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'Lawful Access' Online Spying Law Could Kill Small Internet Providers In Canada, Industry Group Says

Harper's Online Spying Law Could Kill Indie Internet Providers: Group

The controversial online spying laws Ottawa has promised to reintroduce in Parliament could force independent Internet service providers to shut down, an industry advocacy group says.

The Canadian Network Operators’ Consortium, a trade group composed of 25 small and mid-sized ISPs, says the “lawful access” legislation the Conservative government has promised could put Internet providers out of business with its requirement that they retrofit their networks so that law enforcement can monitor communications in real time.

The Conservatives introduced a set of three bills in the last Parliament that would vastly expand the ability of law enforcement to gather information online. One provision would force Internet providers to hand over subscriber information -- such as names, email addresses and phone numbers -- without a warrant.

Another provision would require Internet providers to upgrade their networks so that law enforcement can “tap in” to online communications and monitor web activity in real time.

It’s that part of the legislation that has the CNOC worried.

“The degree of network monitoring and surveillance they’re asking for is alarming in terms of its costs,” CNOC President Bill Sandiford told the Huffington Post. “If [some of these] small ISPs need to spend $1 million to be compliant … that could mean the end of them.”

Sandiford, who is also president of Toronto-based Telnet, said he saw the legislation as “excessive,” and cited his own ISP's cooperation with police investigations as evidence the current system is working.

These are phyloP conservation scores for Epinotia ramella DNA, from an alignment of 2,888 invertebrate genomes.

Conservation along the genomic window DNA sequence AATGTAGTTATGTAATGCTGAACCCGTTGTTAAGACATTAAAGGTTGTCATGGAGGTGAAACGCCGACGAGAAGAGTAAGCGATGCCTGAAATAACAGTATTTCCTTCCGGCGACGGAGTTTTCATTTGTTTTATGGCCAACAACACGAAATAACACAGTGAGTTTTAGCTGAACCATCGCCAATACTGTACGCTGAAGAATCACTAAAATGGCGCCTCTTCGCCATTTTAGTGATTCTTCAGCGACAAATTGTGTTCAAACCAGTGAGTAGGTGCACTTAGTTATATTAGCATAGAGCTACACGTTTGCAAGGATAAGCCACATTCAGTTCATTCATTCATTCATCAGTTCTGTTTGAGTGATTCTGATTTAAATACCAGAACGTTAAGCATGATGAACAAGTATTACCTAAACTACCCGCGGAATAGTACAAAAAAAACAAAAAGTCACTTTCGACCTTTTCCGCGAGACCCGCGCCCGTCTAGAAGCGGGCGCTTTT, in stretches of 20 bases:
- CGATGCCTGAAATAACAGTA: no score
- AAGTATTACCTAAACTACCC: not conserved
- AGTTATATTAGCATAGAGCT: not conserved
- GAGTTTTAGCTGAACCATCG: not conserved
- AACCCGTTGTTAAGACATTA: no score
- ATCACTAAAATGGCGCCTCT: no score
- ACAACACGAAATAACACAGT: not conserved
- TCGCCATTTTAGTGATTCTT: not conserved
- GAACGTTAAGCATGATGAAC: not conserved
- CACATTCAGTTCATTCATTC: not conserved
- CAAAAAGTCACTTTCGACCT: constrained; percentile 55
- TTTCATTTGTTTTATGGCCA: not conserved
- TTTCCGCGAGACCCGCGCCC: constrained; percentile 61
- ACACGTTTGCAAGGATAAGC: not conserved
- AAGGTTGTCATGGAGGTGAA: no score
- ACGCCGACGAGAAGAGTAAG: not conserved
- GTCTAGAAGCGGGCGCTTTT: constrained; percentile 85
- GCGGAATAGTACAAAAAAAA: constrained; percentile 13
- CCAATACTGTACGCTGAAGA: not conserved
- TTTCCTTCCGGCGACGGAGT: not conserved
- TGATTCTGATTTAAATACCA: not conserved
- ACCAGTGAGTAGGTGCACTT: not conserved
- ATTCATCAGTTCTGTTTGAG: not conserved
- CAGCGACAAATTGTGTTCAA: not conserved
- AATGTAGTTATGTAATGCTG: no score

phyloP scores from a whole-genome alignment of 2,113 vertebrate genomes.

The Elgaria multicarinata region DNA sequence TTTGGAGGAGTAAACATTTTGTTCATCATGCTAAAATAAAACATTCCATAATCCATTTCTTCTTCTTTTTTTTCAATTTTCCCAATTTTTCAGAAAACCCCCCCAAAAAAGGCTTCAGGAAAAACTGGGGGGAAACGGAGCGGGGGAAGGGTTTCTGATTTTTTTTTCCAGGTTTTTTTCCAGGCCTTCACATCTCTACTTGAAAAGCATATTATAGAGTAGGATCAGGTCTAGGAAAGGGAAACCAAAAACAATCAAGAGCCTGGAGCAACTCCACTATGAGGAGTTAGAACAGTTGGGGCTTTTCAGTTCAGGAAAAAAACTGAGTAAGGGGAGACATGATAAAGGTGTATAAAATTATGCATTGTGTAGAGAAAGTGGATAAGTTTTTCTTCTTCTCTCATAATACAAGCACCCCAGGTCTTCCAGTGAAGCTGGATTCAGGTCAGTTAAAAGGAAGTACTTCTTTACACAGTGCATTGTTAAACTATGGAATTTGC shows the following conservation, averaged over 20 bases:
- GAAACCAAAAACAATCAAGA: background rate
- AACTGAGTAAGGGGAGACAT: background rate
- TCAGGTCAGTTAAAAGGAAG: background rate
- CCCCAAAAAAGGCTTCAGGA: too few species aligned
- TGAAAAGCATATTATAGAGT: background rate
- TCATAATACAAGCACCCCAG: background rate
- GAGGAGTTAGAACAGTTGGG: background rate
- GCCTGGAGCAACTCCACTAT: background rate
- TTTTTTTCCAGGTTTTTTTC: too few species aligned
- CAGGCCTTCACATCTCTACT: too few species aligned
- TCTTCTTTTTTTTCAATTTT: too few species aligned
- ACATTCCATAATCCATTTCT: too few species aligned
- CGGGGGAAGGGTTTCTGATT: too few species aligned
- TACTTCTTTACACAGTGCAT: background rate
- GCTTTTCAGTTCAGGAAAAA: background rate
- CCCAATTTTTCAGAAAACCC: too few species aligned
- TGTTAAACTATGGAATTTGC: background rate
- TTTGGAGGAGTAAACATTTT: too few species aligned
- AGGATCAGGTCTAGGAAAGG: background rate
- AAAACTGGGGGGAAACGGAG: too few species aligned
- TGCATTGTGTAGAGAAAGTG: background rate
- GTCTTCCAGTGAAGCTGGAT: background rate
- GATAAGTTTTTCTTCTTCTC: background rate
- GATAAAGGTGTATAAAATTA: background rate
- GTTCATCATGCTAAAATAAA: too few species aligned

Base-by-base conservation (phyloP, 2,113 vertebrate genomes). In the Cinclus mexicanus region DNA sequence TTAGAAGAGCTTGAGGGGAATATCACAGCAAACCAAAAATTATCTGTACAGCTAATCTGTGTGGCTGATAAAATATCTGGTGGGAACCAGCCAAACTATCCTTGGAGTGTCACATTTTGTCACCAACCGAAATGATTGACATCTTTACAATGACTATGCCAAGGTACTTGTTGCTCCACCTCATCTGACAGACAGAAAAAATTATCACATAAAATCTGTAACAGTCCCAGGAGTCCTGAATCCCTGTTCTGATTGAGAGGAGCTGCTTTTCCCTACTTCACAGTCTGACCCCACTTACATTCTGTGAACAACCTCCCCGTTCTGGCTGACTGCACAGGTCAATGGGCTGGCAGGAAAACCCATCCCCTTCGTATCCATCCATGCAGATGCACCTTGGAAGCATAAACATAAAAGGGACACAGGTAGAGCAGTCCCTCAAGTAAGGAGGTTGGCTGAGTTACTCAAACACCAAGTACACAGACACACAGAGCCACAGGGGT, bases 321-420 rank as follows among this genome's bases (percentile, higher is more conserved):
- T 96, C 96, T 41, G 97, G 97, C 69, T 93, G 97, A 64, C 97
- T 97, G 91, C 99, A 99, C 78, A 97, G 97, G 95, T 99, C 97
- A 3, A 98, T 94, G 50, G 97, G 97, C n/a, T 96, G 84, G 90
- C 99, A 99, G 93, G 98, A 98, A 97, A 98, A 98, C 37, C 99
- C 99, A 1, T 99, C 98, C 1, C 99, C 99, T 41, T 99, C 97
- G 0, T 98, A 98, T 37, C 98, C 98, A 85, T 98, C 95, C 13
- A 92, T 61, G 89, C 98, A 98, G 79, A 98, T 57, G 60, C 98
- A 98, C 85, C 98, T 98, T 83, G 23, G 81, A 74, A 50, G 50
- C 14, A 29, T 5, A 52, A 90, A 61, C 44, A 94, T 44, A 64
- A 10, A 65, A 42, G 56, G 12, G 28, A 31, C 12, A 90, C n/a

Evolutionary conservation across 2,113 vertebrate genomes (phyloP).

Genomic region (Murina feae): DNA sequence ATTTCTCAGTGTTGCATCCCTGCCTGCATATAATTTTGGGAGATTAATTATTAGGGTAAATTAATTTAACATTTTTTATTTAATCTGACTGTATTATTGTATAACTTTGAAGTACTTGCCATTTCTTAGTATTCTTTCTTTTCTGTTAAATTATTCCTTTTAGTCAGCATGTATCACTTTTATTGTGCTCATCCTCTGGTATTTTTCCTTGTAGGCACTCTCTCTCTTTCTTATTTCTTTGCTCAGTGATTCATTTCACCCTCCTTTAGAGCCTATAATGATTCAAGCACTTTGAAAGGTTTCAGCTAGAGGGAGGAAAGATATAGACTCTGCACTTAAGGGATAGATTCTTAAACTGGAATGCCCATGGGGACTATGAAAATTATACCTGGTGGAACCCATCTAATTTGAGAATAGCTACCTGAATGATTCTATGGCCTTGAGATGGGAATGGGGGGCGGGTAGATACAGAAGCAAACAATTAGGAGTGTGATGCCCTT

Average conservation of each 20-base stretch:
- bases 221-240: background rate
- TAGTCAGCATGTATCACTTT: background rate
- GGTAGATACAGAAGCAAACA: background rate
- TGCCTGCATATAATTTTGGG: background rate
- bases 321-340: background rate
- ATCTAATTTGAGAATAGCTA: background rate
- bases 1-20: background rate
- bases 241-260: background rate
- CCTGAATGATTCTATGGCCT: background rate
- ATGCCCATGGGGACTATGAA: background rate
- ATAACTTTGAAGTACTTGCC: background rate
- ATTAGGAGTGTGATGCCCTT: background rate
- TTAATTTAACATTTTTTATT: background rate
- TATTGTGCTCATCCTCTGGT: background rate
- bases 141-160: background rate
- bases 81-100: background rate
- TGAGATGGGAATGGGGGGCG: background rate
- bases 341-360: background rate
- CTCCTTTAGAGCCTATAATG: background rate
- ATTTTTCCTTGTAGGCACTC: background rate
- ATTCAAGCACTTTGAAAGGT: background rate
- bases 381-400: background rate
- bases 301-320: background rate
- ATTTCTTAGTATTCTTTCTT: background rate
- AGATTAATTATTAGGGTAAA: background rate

“We’ve co-operated with law enforcement many, many times over the years,” he said, but if the cost of co-operation skyrockets, “who’s going to compensate us for this?”

The final shape of the legislation is uncertain, as the federal government hasn’t yet reintroduced the bills in the latest parliamentary session. Tech law expert and HuffPost blogger Michael Geist expects the government to introduce something similar to last year’s bills before the end of this year.

The legislation has been condemned by many digital rights activists -- as well as provincial and federal privacy commissioners -- as a potentially dangerous expansion of police power, and as the thin end of the wedge to an unaccountable surveillance state.

At an industry panel in Toronto last week, Geist told representatives of the independent ISPs that the proposed law “dramatically changes the world you live in right now. … It turns you into highly regulated bodies, but regulated by law enforcement.”

Law enforcement officers and members of cabinet have said the proposed “lawful access” bills are a necessary tool to combat online crime in the 21st century.

The possibility that the legislation could further reduce competition in Canada’s Internet market will likely not be well received by consumer advocates, who for years have been complaining about inadequate consumer choice for ISPs.

Some 94 per cent of Internet subscribers purchase their service from one of the “Big Telecom” firms, such as Bell, Rogers and Shaw. These companies invariably also own the Internet infrastructure from which other ISPs have to purchase bandwidth.

The consumer advocacy group OpenMedia recently launched a “Dump Big Telecom” campaign, urging Internet users to switch to one of the smaller, independent providers, to protest what they see as the monopolistic and anti-competitive practices of the large Internet, cable and wireless providers.

The CNOC’s Sandiford said he sees potential for the proposed surveillance system to be misused. While stressing that his organization is on side with law enforcement on fighting online crime, he said there are concerns the new legislation could be used to “facilitate witch hunts.”

“It would need adequate oversight,” he added.

Sandiford said he surmised from conversations with public officials that the legislation may be aimed at Internet service providers who have not co-operated with law enforcement in investigations.


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